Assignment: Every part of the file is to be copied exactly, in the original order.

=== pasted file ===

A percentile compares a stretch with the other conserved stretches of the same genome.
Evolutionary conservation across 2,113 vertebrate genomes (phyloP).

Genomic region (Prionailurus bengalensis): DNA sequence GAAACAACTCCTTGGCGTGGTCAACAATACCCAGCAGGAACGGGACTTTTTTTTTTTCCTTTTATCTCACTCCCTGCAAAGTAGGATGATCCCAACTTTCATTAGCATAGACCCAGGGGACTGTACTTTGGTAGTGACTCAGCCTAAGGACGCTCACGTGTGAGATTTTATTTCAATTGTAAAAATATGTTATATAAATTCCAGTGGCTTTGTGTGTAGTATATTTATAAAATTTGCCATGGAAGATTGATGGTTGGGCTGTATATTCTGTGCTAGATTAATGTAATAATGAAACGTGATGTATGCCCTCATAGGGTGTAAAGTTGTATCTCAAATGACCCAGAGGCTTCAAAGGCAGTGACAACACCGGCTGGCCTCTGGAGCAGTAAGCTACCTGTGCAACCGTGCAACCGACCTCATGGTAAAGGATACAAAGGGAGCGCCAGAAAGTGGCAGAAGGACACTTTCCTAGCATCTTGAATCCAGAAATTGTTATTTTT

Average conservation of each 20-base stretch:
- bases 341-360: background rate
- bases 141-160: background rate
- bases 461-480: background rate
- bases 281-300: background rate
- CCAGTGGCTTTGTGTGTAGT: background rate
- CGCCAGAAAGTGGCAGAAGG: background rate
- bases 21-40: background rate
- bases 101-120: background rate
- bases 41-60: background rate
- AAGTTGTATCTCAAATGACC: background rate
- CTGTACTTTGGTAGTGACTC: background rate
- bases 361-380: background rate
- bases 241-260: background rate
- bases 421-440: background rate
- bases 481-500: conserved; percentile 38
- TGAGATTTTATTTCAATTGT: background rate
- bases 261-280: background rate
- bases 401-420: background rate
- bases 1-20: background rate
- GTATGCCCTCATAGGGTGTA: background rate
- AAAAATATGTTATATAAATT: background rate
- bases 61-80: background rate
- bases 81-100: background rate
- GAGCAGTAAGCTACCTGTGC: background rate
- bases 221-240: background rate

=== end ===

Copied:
A percentile compares a stretch with the other conserved stretches of the same genome.
Evolutionary conservation across 2,113 vertebrate genomes (phyloP).

Genomic region (Prionailurus bengalensis): DNA sequence GAAACAACTCCTTGGCGTGGTCAACAATACCCAGCAGGAACGGGACTTTTTTTTTTTCCTTTTATCTCACTCCCTGCAAAGTAGGATGATCCCAACTTTCATTAGCATAGACCCAGGGGACTGTACTTTGGTAGTGACTCAGCCTAAGGACGCTCACGTGTGAGATTTTATTTCAATTGTAAAAATATGTTATATAAATTCCAGTGGCTTTGTGTGTAGTATATTTATAAAATTTGCCATGGAAGATTGATGGTTGGGCTGTATATTCTGTGCTAGATTAATGTAATAATGAAACGTGATGTATGCCCTCATAGGGTGTAAAGTTGTATCTCAAATGACCCAGAGGCTTCAAAGGCAGTGACAACACCGGCTGGCCTCTGGAGCAGTAAGCTACCTGTGCAACCGTGCAACCGACCTCATGGTAAAGGATACAAAGGGAGCGCCAGAAAGTGGCAGAAGGACACTTTCCTAGCATCTTGAATCCAGAAATTGTTATTTTT

Average conservation of each 20-base stretch:
- bases 341-360: background rate
- bases 141-160: background rate
- bases 461-480: background rate
- bases 281-300: background rate
- CCAGTGGCTTTGTGTGTAGT: background rate
- CGCCAGAAAGTGGCAGAAGG: background rate
- bases 21-40: background rate
- bases 101-120: background rate
- bases 41-60: background rate
- AAGTTGTATCTCAAATGACC: background rate
- CTGTACTTTGGTAGTGACTC: background rate
- bases 361-380: background rate
- bases 241-260: background rate
- bases 421-440: background rate
- bases 481-500: conserved; percentile 38
- TGAGATTTTATTTCAATTGT: background rate
- bases 261-280: background rate
- bases 401-420: background rate
- bases 1-20: background rate
- GTATGCCCTCATAGGGTGTA: background rate
- AAAAATATGTTATATAAATT: background rate
- bases 61-80: background rate
- bases 81-100: background rate
- GAGCAGTAAGCTACCTGTGC: background rate
- bases 221-240: background rate